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Bader’s Spitfire Wing (Hardback)

Tangmere 1941

Aviation > Aircraft > Spitfires & Hurricanes Aviation > Royal Air Force Aviation > WWII > Luftwaffe

By Dilip Sarkar MBE
Imprint: Air World
Pages: 312
Illustrations: 170 black and white illustrations
ISBN: 9781399017053
Published: 4th April 2022

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On 30 August 1940, at the height of the Battle of Britain, the pilots of RAF Fighter Command’s No.12 Group were requested to reinforce 11 Group and intercept a Luftwaffe raid on an aircraft factory at Hatfield. The events that day led the swashbuckling, legless, fighter pilot Douglas Bader to submit a report arguing that the more fighters he had at his disposal, the greater would be the execution of the enemy that could be achieved.

It was a concept that received support from 12 Group’s Air Officer Commanding, Air Vice-Marshal Leigh-Mallory. In Bader’s proposal, Leigh-Mallory saw an opportunity for 12 Group to play a greater part in what was clearly an historic battle. Leigh-Mallory authorised Bader to lead three, then five, squadrons – a controversial formation that came to be known as the ‘Duxford Wing’ or ‘Big Wing’.

For the rest of 1940, Bader and the ‘Big Wing’, then based at Duxford, played its part in the defence of Britain’s skies. Then, in March 1941, the role of ‘Wing Commander (Flying)’ was created. This was the fighter pilot’s dream appointment because the Wing Leader’s sole responsibility was leading his wing in action, unfettered by tedious administration and logistical matters.

Needless to say, Douglas Bader was amongst the first wing leaders. He was even given the choice of which Wing he preferred. He chose to take command of that based at Tangmere on the South Coast – right at the fore of the RAF’s battle against the Luftwaffe.

In Bader’s Spitfire Wing, Dilip Sarkar not only explores the full story of the men and machines of the Tangmere Wing in 1941, as well as the controversy that surrounds their use, he also fully investigates the part that they played in the RAF’s efforts to take the offensive to the Luftwaffe on the opposite side of the English Channel. It was in one such sortie in August 1941 that the Tangmere Wing lost its famous leader. Bader went on to spend the rest of the war in captivity.

"Whether you have feelings about Bader or not, this is an excellent book to gain insight into the summer of 1941 when, ready or not, the RAF went on the offensive."

The Journal of the Air Force Historical Foundation

"I found the book fascinating and thoroughly commend it to you all."

AeroModeller 1027 - December 2022

As Featured In

Sussex Life, October 2022

Read the review here

PolitCommerce
 Dilip Sarkar MBE

About Dilip Sarkar MBE

Dilip Sarkar has now written over sixty well-received books. Having enjoyed a privileged relationship with many of The Few, he is a globally acknowledged expert on the Battle of Britain, currently working on a career-topping eight volume official history for The Battle of Britain Memorial Trust and National Memorial to The Few. Described by the late Dr Gordon Mitchell, son of the Spitfire’s designer RJ Mitchell, as an ‘aviation detective’, Dilip Sarkar did actually begin his professional life as just that – a police detective. His evidence-based approach and ability to discover new material is well-known – in 2023, for example, he was responsible for having Air Chief-Marshal Sir Keith Park, a New Zealander, officially recognised as one of The Few. Made an MBE for ‘services to aviation history’ in 2003, Dilip was elected to the Fellowship of the Royal Historical Society in 2006, achieved First Class Honours in Modern History as a mature student in 2010, and in 2024 was made both a Fellow of the Royal Aeronautical Society and member of London’s Royal Air Force Club. During his long career, Dilip has exhibited and spoken internationally at such prestigious venues as Oxford University, the RAF Museum, IWM Museum, and Airborne Museum, Oosterbeek; he has worked on many TV documentaries, on and off screen, again internationally, and has an engaging presence on YouTube and Facebook in particular.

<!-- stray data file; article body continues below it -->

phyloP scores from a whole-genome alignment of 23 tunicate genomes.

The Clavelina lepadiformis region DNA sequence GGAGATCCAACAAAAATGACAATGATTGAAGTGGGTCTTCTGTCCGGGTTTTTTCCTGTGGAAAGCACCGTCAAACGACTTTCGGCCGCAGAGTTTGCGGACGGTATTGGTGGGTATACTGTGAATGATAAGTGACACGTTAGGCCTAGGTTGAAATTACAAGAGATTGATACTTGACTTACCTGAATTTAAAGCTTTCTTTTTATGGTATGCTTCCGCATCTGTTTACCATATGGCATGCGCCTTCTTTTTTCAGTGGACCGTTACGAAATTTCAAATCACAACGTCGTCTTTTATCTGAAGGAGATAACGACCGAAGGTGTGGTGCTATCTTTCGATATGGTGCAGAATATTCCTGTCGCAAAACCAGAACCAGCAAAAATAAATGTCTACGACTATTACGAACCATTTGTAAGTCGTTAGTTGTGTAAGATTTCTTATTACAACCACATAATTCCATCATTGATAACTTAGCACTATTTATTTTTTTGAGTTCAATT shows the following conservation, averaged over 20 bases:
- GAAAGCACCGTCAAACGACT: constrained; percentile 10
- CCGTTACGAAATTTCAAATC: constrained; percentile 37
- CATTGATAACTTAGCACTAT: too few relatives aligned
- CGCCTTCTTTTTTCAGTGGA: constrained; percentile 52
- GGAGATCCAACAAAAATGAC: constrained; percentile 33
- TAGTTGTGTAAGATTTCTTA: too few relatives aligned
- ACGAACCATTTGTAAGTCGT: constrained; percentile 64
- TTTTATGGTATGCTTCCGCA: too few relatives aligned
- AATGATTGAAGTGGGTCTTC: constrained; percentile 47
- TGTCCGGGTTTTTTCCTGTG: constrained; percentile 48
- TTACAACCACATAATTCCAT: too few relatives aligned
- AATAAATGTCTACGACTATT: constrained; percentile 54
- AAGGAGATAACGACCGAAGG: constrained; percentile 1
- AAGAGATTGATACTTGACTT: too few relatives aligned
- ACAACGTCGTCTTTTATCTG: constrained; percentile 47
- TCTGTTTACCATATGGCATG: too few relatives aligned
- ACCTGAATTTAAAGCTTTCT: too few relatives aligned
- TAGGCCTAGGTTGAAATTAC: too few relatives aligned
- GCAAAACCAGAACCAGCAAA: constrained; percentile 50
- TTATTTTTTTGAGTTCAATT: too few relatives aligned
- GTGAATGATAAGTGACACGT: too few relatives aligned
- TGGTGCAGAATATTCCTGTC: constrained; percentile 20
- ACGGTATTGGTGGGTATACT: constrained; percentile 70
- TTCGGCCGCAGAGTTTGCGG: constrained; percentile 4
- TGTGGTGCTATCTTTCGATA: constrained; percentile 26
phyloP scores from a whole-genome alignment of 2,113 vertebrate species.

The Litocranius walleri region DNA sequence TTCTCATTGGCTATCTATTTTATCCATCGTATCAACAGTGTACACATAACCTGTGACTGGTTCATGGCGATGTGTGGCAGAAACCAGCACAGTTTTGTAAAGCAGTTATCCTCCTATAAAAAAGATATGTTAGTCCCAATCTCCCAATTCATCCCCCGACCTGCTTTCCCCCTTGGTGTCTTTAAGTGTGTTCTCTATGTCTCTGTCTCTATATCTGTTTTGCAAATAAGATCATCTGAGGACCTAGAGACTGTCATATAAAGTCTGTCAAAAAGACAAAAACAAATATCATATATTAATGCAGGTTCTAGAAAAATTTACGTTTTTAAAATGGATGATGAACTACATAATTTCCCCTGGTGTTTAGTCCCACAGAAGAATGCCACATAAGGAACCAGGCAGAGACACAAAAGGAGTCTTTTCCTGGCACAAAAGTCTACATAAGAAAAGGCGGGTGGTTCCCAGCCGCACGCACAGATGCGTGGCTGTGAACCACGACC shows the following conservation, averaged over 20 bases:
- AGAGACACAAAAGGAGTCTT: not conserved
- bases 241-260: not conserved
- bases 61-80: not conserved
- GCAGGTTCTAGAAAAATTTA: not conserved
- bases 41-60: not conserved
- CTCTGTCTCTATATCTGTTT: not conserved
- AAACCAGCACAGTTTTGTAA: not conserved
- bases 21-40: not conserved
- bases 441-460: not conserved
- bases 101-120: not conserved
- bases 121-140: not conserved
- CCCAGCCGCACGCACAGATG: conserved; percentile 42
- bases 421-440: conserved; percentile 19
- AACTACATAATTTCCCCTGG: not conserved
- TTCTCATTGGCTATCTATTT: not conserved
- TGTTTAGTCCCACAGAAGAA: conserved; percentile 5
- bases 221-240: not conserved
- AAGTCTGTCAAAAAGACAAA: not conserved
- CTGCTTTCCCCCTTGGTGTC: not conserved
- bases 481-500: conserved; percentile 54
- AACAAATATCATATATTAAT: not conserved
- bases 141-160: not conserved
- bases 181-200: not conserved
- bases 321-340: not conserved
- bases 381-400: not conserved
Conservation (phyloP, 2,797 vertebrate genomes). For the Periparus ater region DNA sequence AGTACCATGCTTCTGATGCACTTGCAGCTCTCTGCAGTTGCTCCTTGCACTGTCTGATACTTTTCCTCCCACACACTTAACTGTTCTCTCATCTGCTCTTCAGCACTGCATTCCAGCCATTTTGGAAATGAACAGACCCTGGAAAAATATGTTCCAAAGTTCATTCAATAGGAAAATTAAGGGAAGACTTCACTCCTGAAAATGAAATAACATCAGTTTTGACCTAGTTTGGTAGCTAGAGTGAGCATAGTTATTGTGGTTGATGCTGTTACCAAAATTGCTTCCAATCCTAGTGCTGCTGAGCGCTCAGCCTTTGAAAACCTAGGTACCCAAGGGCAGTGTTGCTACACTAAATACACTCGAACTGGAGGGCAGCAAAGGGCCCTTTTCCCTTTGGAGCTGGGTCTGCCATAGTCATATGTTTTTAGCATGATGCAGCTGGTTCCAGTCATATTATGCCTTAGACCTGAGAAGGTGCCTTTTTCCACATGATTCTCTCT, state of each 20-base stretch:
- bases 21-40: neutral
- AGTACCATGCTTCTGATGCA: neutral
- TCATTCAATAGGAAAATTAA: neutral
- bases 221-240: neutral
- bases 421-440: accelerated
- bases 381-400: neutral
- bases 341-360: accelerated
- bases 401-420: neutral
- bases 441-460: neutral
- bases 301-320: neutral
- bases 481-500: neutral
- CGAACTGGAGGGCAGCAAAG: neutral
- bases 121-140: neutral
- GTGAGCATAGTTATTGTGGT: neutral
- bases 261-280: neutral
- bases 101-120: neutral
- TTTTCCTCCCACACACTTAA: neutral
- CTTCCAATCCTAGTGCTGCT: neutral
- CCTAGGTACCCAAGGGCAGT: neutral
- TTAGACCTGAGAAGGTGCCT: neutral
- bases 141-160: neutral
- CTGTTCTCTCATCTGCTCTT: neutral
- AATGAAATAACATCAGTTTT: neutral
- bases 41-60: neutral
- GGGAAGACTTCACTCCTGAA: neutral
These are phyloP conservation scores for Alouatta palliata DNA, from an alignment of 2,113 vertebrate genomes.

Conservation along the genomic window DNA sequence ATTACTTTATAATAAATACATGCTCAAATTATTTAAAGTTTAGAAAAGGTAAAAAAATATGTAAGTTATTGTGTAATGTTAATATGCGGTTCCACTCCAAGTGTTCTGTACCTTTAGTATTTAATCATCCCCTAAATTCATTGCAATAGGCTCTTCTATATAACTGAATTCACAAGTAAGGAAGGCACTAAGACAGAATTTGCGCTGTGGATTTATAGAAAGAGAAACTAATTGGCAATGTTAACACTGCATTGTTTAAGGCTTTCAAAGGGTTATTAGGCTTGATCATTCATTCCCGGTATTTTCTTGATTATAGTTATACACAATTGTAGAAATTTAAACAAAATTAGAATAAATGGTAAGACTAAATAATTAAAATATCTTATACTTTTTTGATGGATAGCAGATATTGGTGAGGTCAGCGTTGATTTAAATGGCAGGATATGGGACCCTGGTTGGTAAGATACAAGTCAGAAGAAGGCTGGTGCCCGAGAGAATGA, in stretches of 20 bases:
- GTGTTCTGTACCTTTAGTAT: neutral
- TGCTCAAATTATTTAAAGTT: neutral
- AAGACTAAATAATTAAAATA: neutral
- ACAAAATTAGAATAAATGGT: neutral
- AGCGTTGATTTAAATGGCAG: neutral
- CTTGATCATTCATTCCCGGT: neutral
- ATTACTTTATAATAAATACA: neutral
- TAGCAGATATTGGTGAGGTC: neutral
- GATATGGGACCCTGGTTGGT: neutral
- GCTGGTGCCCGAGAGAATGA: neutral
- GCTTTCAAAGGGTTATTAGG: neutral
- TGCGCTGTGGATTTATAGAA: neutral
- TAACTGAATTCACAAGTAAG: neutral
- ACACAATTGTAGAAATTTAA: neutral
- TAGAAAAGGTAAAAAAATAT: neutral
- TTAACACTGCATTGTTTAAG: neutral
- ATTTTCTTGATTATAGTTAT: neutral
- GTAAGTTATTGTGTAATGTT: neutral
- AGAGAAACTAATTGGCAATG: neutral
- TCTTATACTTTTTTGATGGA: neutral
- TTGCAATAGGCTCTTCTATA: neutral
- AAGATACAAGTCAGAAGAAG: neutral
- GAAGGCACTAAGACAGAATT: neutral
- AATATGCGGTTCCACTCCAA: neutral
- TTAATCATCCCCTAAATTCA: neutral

Perfect Partner

Bader’s Big Wing Controversy Duxford 1940 (Hardback)

Group Captain Sir Douglas Bader remains one of the most famous RAF fighter pilots to date, perhaps even the most famous of all, thanks to Paul Brickhill’s best-selling 1950s yarn Reach for the Sky and Dany Angel’s box office hit of the same name, starring Kenneth Moore. Bader, a graduate of the RAF College Cranwell and a professional, career officer, was a gifted sportsman and aerobatic pilot – but headstrong. After a crash that led to the amputation of both of his legs, the Second World War was this man of action’s salvation: passing a flying test, he returned to the RAF, first flying…

By Dilip Sarkar MBE

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